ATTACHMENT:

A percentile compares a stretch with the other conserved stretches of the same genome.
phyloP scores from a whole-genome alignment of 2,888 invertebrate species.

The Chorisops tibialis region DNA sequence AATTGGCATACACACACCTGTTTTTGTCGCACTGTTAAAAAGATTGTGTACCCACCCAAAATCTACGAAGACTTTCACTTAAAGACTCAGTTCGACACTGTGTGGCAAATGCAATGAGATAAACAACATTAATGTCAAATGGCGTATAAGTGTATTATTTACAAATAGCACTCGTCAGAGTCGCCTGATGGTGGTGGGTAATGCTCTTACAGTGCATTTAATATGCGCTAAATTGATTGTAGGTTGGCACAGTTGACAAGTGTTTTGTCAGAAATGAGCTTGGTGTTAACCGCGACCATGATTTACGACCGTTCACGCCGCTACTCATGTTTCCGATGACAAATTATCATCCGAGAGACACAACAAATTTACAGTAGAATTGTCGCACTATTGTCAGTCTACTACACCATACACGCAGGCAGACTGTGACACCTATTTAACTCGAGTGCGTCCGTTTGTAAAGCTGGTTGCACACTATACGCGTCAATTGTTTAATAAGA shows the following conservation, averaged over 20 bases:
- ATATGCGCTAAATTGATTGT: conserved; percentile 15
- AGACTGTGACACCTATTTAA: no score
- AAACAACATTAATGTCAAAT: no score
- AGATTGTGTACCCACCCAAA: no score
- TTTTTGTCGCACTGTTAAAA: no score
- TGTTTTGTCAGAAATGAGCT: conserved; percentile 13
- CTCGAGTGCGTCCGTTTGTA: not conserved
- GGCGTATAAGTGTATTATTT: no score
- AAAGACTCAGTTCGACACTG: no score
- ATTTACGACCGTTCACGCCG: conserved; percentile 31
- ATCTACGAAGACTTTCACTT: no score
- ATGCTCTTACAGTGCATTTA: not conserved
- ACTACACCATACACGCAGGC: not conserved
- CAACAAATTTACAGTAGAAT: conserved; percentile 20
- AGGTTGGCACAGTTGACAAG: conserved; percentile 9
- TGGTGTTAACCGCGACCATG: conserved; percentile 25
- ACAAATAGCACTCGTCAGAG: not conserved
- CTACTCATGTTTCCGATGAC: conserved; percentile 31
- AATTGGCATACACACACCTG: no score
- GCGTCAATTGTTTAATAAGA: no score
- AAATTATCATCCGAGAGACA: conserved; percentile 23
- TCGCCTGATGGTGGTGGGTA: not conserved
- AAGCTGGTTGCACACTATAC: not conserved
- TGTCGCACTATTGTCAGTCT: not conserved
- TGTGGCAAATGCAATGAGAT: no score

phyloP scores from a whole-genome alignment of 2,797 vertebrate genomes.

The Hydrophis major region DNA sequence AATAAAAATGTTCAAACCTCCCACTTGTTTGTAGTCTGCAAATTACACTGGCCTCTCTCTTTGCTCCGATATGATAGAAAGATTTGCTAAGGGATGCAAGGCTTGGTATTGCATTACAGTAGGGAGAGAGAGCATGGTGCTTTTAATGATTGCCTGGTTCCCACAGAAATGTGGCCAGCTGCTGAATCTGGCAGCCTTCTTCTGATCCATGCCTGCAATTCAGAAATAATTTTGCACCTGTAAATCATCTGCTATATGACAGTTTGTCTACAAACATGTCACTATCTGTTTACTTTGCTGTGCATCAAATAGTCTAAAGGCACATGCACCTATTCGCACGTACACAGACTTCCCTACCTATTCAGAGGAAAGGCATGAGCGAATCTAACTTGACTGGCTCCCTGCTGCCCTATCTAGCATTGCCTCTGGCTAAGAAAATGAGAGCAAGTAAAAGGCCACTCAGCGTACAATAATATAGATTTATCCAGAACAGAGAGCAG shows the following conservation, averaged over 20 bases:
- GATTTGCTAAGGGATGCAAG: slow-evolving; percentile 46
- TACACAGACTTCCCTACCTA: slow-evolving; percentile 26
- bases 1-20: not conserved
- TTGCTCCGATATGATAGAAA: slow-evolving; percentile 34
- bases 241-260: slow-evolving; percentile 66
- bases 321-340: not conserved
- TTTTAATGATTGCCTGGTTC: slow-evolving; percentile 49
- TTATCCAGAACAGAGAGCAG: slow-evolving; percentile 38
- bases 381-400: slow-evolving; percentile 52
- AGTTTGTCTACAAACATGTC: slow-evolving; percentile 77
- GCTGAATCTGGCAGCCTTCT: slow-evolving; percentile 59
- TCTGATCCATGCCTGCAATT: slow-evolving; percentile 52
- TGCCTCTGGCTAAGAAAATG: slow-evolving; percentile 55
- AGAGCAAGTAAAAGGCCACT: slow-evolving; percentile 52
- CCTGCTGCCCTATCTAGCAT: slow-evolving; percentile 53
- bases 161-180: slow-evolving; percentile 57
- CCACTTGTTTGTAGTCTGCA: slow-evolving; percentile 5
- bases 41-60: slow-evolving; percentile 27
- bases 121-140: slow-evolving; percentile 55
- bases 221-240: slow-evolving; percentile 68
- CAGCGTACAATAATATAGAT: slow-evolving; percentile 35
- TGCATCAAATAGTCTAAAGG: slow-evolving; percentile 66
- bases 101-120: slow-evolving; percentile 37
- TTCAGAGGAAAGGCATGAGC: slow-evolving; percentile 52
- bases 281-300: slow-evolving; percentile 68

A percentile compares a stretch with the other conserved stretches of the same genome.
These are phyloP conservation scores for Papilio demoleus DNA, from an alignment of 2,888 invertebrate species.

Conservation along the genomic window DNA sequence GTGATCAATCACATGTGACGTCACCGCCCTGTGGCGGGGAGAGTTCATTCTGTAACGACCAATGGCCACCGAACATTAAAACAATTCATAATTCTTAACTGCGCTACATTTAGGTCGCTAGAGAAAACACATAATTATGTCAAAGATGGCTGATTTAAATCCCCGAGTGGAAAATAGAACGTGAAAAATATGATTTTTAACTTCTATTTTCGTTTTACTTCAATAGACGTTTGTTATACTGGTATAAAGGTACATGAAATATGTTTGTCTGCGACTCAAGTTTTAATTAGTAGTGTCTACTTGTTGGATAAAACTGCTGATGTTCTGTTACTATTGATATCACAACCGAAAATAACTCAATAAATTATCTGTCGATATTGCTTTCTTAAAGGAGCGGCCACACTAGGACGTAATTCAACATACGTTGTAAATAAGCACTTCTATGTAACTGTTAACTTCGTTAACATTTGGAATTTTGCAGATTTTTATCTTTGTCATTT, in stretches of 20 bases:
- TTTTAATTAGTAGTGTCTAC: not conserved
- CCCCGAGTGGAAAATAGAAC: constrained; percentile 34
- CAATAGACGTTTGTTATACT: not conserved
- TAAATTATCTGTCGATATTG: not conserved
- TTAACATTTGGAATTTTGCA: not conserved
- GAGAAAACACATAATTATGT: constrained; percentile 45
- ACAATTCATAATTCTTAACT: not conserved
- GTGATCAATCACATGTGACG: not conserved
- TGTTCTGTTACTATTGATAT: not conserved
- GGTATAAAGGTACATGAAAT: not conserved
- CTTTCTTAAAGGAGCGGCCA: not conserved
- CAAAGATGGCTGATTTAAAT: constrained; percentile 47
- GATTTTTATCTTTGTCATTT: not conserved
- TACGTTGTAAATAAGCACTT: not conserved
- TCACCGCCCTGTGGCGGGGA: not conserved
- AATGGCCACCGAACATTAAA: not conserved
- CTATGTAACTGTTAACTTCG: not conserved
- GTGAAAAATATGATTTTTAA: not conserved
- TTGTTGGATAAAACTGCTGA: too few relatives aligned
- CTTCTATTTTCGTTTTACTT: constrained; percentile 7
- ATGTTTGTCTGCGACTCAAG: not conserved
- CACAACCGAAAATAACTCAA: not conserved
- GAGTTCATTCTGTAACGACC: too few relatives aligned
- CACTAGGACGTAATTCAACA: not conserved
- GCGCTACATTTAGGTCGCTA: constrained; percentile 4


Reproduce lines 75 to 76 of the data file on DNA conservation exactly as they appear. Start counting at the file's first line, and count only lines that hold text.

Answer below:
- CTATGTAACTGTTAACTTCG: not conserved
- GTGAAAAATATGATTTTTAA: not conserved